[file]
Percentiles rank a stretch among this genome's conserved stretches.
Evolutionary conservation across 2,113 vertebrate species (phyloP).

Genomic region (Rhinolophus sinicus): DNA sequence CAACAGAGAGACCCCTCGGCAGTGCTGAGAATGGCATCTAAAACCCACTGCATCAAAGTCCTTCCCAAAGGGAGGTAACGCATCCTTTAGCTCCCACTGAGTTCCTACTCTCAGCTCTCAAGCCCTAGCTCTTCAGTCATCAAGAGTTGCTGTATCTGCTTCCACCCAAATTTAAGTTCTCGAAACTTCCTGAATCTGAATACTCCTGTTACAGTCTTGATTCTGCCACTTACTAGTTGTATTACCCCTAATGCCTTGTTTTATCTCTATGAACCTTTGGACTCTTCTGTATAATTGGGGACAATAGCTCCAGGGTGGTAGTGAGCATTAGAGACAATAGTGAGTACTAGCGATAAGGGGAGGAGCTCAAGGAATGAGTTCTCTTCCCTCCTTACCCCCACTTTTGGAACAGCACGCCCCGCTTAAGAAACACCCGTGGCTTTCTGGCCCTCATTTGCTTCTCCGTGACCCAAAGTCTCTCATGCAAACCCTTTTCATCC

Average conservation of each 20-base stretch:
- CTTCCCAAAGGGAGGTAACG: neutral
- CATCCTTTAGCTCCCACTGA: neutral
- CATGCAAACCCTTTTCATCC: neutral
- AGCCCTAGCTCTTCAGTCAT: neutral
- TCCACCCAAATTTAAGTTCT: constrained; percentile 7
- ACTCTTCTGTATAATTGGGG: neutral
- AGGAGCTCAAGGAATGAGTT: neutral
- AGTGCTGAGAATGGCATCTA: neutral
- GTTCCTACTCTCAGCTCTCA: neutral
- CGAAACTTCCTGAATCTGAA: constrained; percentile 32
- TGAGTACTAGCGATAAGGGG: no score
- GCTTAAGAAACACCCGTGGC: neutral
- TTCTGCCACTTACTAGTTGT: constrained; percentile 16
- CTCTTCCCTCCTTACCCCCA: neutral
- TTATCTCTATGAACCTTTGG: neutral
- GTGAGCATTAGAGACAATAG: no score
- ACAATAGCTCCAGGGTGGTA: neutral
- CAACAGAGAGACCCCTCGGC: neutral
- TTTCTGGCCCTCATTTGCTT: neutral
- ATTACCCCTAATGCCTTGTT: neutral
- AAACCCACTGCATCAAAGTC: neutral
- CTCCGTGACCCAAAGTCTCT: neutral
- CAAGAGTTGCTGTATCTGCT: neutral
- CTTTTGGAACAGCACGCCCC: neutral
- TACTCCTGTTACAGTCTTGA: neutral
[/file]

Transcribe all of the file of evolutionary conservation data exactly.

Percentiles rank a stretch among this genome's conserved stretches.
Evolutionary conservation across 2,113 vertebrate species (phyloP).

Genomic region (Rhinolophus sinicus): DNA sequence CAACAGAGAGACCCCTCGGCAGTGCTGAGAATGGCATCTAAAACCCACTGCATCAAAGTCCTTCCCAAAGGGAGGTAACGCATCCTTTAGCTCCCACTGAGTTCCTACTCTCAGCTCTCAAGCCCTAGCTCTTCAGTCATCAAGAGTTGCTGTATCTGCTTCCACCCAAATTTAAGTTCTCGAAACTTCCTGAATCTGAATACTCCTGTTACAGTCTTGATTCTGCCACTTACTAGTTGTATTACCCCTAATGCCTTGTTTTATCTCTATGAACCTTTGGACTCTTCTGTATAATTGGGGACAATAGCTCCAGGGTGGTAGTGAGCATTAGAGACAATAGTGAGTACTAGCGATAAGGGGAGGAGCTCAAGGAATGAGTTCTCTTCCCTCCTTACCCCCACTTTTGGAACAGCACGCCCCGCTTAAGAAACACCCGTGGCTTTCTGGCCCTCATTTGCTTCTCCGTGACCCAAAGTCTCTCATGCAAACCCTTTTCATCC

Average conservation of each 20-base stretch:
- CTTCCCAAAGGGAGGTAACG: neutral
- CATCCTTTAGCTCCCACTGA: neutral
- CATGCAAACCCTTTTCATCC: neutral
- AGCCCTAGCTCTTCAGTCAT: neutral
- TCCACCCAAATTTAAGTTCT: constrained; percentile 7
- ACTCTTCTGTATAATTGGGG: neutral
- AGGAGCTCAAGGAATGAGTT: neutral
- AGTGCTGAGAATGGCATCTA: neutral
- GTTCCTACTCTCAGCTCTCA: neutral
- CGAAACTTCCTGAATCTGAA: constrained; percentile 32
- TGAGTACTAGCGATAAGGGG: no score
- GCTTAAGAAACACCCGTGGC: neutral
- TTCTGCCACTTACTAGTTGT: constrained; percentile 16
- CTCTTCCCTCCTTACCCCCA: neutral
- TTATCTCTATGAACCTTTGG: neutral
- GTGAGCATTAGAGACAATAG: no score
- ACAATAGCTCCAGGGTGGTA: neutral
- CAACAGAGAGACCCCTCGGC: neutral
- TTTCTGGCCCTCATTTGCTT: neutral
- ATTACCCCTAATGCCTTGTT: neutral
- AAACCCACTGCATCAAAGTC: neutral
- CTCCGTGACCCAAAGTCTCT: neutral
- CAAGAGTTGCTGTATCTGCT: neutral
- CTTTTGGAACAGCACGCCCC: neutral
- TACTCCTGTTACAGTCTTGA: neutral